When the time comes to register your business, you’ll have to decide what type of business structure you’d like to implement. The four most common ones include sole proprietorship, corporation, limited liability company, or partnership.
After settling on a business structure, you’ll also have to register for taxes—you’ll do this after picking a business structure since that impacts how you’ll pay. This is also where having a business account at the bank comes into play. When the time comes to file your taxes, it’s much easier to note your expenses and determine what you can write off when business and personal money remain separated.
Finally, you’ll also need to obtain the required permits and licenses so you can open a shop, such as a metal recycling license and a Certificate of Occupancy.
Since you’ll buy and resell metal, you’ll need the appropriate license to do so legally. Almost every state requires businesses in your industry have a metal recycling license to ensure you follow legal measures throughout the life of your business. If you don’t know what licenses you need, contact your city clerk’s office for further information.
Step 4: Get Insurance
You’ll need insurance for both your business and employees, so you’ll have to decide on which policies you prefer. You may find some that are out of your price range, so keep your budget in mind as you look around for what’s best. Insurance protects both your business and employees in the event of liabilities or injuries.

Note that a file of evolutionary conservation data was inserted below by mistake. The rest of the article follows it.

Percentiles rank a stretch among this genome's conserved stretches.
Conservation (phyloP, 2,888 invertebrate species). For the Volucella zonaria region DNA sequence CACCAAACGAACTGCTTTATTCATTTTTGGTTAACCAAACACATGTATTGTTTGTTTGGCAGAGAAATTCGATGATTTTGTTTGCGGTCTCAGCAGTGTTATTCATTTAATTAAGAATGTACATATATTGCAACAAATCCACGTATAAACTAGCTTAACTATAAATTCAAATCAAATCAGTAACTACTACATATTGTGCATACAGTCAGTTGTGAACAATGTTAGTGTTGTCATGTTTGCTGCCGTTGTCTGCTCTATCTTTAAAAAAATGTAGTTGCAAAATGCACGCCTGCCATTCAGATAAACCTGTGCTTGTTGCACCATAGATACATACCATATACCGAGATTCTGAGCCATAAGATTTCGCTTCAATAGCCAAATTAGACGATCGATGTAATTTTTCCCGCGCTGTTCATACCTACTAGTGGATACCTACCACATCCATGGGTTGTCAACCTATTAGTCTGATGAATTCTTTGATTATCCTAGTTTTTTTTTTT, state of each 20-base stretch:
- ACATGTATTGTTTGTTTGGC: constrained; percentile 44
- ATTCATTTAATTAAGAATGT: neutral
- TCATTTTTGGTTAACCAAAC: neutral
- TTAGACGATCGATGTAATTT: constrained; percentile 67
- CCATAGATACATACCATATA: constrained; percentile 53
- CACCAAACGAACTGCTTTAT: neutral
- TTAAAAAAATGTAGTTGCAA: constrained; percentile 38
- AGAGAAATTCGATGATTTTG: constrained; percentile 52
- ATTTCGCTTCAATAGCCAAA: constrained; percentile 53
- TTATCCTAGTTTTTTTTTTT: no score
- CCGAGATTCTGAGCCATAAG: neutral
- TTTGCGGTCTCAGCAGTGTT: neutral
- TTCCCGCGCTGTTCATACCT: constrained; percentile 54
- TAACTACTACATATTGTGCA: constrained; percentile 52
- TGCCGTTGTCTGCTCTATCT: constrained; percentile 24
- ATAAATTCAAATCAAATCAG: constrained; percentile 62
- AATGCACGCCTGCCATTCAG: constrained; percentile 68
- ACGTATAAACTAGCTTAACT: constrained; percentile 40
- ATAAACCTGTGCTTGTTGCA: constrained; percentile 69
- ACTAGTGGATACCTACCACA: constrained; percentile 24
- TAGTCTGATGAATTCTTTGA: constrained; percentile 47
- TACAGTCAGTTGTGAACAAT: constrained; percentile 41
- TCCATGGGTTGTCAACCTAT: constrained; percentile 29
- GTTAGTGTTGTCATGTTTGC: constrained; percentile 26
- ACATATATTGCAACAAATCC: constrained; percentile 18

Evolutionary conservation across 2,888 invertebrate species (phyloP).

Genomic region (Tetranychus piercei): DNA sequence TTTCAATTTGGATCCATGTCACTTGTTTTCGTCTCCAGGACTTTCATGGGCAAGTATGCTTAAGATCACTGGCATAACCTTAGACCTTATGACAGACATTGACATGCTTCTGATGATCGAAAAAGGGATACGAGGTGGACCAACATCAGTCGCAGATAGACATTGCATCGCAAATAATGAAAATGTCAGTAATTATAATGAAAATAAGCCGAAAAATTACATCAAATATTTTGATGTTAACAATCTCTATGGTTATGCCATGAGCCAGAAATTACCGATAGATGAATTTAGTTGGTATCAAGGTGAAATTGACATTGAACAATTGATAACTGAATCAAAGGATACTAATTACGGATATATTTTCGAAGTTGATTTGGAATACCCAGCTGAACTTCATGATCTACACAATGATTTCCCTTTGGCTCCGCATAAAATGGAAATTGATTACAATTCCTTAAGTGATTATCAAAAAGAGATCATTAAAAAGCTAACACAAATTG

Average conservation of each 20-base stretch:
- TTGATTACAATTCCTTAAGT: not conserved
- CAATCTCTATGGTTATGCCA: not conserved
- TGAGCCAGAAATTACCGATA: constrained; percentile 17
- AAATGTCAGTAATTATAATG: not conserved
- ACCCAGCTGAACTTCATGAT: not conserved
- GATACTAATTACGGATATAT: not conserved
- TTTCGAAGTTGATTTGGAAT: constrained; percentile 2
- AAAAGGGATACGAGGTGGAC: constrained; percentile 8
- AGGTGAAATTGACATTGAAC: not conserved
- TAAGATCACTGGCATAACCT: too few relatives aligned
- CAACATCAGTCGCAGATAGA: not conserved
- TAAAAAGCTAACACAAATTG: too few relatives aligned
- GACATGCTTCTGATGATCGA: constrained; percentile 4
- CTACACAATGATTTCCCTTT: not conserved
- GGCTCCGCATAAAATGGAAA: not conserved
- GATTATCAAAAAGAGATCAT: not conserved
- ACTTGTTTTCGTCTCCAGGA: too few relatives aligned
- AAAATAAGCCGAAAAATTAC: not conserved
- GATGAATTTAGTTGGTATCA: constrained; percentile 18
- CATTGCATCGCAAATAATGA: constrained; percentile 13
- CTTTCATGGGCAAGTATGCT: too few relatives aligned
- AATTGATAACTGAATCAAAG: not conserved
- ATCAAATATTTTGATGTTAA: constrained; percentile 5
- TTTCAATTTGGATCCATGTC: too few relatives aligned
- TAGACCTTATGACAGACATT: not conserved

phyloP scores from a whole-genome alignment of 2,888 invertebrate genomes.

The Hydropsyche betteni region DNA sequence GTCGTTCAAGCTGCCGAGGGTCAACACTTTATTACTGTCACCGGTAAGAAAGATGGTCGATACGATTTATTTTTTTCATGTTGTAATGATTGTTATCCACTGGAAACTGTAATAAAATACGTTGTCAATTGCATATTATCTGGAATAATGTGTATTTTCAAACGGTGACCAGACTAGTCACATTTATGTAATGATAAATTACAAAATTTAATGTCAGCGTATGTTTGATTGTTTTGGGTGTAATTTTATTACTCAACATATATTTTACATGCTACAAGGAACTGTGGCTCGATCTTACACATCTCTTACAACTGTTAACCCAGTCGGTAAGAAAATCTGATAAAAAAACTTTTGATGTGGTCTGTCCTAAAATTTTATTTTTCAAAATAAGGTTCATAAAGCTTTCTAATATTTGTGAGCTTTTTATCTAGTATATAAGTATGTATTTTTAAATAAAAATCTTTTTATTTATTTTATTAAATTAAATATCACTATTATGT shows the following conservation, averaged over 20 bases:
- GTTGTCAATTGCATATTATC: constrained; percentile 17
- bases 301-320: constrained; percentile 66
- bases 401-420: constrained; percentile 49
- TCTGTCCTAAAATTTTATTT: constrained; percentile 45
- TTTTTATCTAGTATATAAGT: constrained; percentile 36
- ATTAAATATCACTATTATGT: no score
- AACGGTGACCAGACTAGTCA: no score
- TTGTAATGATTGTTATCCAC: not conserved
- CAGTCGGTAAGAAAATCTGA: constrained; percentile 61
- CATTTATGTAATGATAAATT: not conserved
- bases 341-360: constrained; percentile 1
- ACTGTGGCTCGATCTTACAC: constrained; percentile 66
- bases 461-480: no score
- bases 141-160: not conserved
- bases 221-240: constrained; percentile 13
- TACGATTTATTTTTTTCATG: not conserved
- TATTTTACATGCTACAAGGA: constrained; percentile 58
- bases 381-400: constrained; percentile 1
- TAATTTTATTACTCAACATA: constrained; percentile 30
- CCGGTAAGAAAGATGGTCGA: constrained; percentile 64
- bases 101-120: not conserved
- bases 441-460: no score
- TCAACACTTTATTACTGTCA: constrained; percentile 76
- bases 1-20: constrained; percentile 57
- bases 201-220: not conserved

Step 5: Purchase the Essential Tools
One of the most important parts of knowing how to start your own scrap metal recycling business is gathering the necessary tools. Before you begin collecting scrap, you should purchase the appropriate tools and equipment, so you don’t wind up with piles of scrap metal and no way to recycle it. You’ll need:
- Company vehicles to transport scrap
- Storage facilities for scrap and ingots
- Toolbox with wrenches, screwdrivers, etc.
- Power drills and drill bits to disassemble materials
- Wire granulators to separate wire from casing
- Scrap yard magnets to separate ferrous from non-ferrous metals
In addition to this, employees should have the protective gear so they can safely handle all metals throughout the recycling process. By having all of this before officially opening up shop, you’ll be completely prepared, and your team of workers can complete tasks more efficiently.
Buy your scrap yard magnet, waste handling grapple or excavator scrap shear and other machinery for recycling from Moley Magnetics. As industry leaders, see we’ve got all the high-powered equipment you need to make your business a thriving success!
Step 6: Begin Collecting Scrap
Once you’ve covered all the essentials, it’s finally time to open your doors and begin collecting scrap. Consider marketing yourself online or contacting local businesses working in the metal industry to see if they have metal to recycle.
The more you advertise your business, the more likely you are to attract new customers, and as you work with these companies, you can build relationships. As you establish these relationships, ask for references to further expand your services throughout the community.